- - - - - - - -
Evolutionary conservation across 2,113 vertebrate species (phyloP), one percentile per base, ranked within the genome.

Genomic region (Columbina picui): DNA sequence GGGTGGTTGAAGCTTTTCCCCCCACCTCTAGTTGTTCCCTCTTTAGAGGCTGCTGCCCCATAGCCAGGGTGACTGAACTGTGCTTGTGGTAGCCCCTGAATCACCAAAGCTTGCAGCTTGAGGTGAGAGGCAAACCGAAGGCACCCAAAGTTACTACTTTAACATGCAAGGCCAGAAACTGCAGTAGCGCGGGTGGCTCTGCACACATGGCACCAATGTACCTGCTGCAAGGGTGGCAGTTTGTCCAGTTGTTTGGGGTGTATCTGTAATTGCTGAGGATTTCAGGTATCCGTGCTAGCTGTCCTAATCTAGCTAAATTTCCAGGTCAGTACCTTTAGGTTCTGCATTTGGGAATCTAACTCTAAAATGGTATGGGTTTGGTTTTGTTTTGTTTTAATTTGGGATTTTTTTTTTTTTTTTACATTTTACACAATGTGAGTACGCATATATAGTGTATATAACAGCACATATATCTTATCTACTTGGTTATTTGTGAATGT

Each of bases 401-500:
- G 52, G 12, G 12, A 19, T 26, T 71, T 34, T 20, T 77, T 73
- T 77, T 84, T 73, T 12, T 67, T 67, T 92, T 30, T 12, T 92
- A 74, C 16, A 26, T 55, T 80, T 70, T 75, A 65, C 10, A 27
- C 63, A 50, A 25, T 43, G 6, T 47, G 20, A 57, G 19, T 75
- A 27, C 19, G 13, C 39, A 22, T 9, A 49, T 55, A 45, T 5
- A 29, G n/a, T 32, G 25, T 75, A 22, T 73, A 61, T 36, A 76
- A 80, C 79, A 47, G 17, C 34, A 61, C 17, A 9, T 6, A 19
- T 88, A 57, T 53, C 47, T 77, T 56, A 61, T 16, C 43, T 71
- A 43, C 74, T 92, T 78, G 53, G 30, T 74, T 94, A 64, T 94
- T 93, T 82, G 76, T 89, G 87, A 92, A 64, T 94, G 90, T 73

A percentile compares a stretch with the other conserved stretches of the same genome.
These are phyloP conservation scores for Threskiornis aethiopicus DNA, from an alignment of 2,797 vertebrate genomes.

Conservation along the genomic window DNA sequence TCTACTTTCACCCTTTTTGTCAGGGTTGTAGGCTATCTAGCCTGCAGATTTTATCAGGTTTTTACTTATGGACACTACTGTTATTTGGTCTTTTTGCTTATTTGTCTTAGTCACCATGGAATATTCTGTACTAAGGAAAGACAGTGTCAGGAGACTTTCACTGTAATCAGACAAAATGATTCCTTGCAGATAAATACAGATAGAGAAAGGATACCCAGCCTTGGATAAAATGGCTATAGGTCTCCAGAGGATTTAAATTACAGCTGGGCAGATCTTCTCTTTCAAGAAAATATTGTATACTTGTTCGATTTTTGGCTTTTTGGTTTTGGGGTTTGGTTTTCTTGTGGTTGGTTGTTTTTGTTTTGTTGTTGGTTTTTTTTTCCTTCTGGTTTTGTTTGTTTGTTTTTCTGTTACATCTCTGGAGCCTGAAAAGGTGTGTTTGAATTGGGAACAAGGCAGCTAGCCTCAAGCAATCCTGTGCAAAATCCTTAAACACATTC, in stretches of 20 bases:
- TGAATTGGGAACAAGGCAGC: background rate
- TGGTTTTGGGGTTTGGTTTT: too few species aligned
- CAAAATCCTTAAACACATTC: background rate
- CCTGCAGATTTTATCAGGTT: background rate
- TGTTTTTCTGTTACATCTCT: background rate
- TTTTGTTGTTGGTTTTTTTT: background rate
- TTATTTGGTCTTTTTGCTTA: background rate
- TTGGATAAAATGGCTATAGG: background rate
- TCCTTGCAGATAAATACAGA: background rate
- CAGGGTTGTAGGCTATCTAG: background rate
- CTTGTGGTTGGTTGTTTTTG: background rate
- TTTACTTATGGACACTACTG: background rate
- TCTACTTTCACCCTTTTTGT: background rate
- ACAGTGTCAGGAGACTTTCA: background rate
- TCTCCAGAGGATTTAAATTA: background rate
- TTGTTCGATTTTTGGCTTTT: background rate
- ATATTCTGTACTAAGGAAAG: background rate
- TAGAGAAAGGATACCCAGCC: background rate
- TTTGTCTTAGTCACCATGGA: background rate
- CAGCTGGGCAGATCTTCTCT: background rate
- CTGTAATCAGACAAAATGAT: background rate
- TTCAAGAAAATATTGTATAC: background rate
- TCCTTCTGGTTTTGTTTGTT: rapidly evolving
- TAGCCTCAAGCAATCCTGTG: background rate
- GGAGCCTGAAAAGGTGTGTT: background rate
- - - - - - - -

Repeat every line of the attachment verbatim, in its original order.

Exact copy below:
Evolutionary conservation across 2,113 vertebrate species (phyloP), one percentile per base, ranked within the genome.

Genomic region (Columbina picui): DNA sequence GGGTGGTTGAAGCTTTTCCCCCCACCTCTAGTTGTTCCCTCTTTAGAGGCTGCTGCCCCATAGCCAGGGTGACTGAACTGTGCTTGTGGTAGCCCCTGAATCACCAAAGCTTGCAGCTTGAGGTGAGAGGCAAACCGAAGGCACCCAAAGTTACTACTTTAACATGCAAGGCCAGAAACTGCAGTAGCGCGGGTGGCTCTGCACACATGGCACCAATGTACCTGCTGCAAGGGTGGCAGTTTGTCCAGTTGTTTGGGGTGTATCTGTAATTGCTGAGGATTTCAGGTATCCGTGCTAGCTGTCCTAATCTAGCTAAATTTCCAGGTCAGTACCTTTAGGTTCTGCATTTGGGAATCTAACTCTAAAATGGTATGGGTTTGGTTTTGTTTTGTTTTAATTTGGGATTTTTTTTTTTTTTTTACATTTTACACAATGTGAGTACGCATATATAGTGTATATAACAGCACATATATCTTATCTACTTGGTTATTTGTGAATGT

Each of bases 401-500:
- G 52, G 12, G 12, A 19, T 26, T 71, T 34, T 20, T 77, T 73
- T 77, T 84, T 73, T 12, T 67, T 67, T 92, T 30, T 12, T 92
- A 74, C 16, A 26, T 55, T 80, T 70, T 75, A 65, C 10, A 27
- C 63, A 50, A 25, T 43, G 6, T 47, G 20, A 57, G 19, T 75
- A 27, C 19, G 13, C 39, A 22, T 9, A 49, T 55, A 45, T 5
- A 29, G n/a, T 32, G 25, T 75, A 22, T 73, A 61, T 36, A 76
- A 80, C 79, A 47, G 17, C 34, A 61, C 17, A 9, T 6, A 19
- T 88, A 57, T 53, C 47, T 77, T 56, A 61, T 16, C 43, T 71
- A 43, C 74, T 92, T 78, G 53, G 30, T 74, T 94, A 64, T 94
- T 93, T 82, G 76, T 89, G 87, A 92, A 64, T 94, G 90, T 73

A percentile compares a stretch with the other conserved stretches of the same genome.
These are phyloP conservation scores for Threskiornis aethiopicus DNA, from an alignment of 2,797 vertebrate genomes.

Conservation along the genomic window DNA sequence TCTACTTTCACCCTTTTTGTCAGGGTTGTAGGCTATCTAGCCTGCAGATTTTATCAGGTTTTTACTTATGGACACTACTGTTATTTGGTCTTTTTGCTTATTTGTCTTAGTCACCATGGAATATTCTGTACTAAGGAAAGACAGTGTCAGGAGACTTTCACTGTAATCAGACAAAATGATTCCTTGCAGATAAATACAGATAGAGAAAGGATACCCAGCCTTGGATAAAATGGCTATAGGTCTCCAGAGGATTTAAATTACAGCTGGGCAGATCTTCTCTTTCAAGAAAATATTGTATACTTGTTCGATTTTTGGCTTTTTGGTTTTGGGGTTTGGTTTTCTTGTGGTTGGTTGTTTTTGTTTTGTTGTTGGTTTTTTTTTCCTTCTGGTTTTGTTTGTTTGTTTTTCTGTTACATCTCTGGAGCCTGAAAAGGTGTGTTTGAATTGGGAACAAGGCAGCTAGCCTCAAGCAATCCTGTGCAAAATCCTTAAACACATTC, in stretches of 20 bases:
- TGAATTGGGAACAAGGCAGC: background rate
- TGGTTTTGGGGTTTGGTTTT: too few species aligned
- CAAAATCCTTAAACACATTC: background rate
- CCTGCAGATTTTATCAGGTT: background rate
- TGTTTTTCTGTTACATCTCT: background rate
- TTTTGTTGTTGGTTTTTTTT: background rate
- TTATTTGGTCTTTTTGCTTA: background rate
- TTGGATAAAATGGCTATAGG: background rate
- TCCTTGCAGATAAATACAGA: background rate
- CAGGGTTGTAGGCTATCTAG: background rate
- CTTGTGGTTGGTTGTTTTTG: background rate
- TTTACTTATGGACACTACTG: background rate
- TCTACTTTCACCCTTTTTGT: background rate
- ACAGTGTCAGGAGACTTTCA: background rate
- TCTCCAGAGGATTTAAATTA: background rate
- TTGTTCGATTTTTGGCTTTT: background rate
- ATATTCTGTACTAAGGAAAG: background rate
- TAGAGAAAGGATACCCAGCC: background rate
- TTTGTCTTAGTCACCATGGA: background rate
- CAGCTGGGCAGATCTTCTCT: background rate
- CTGTAATCAGACAAAATGAT: background rate
- TTCAAGAAAATATTGTATAC: background rate
- TCCTTCTGGTTTTGTTTGTT: rapidly evolving
- TAGCCTCAAGCAATCCTGTG: background rate
- GGAGCCTGAAAAGGTGTGTT: background rate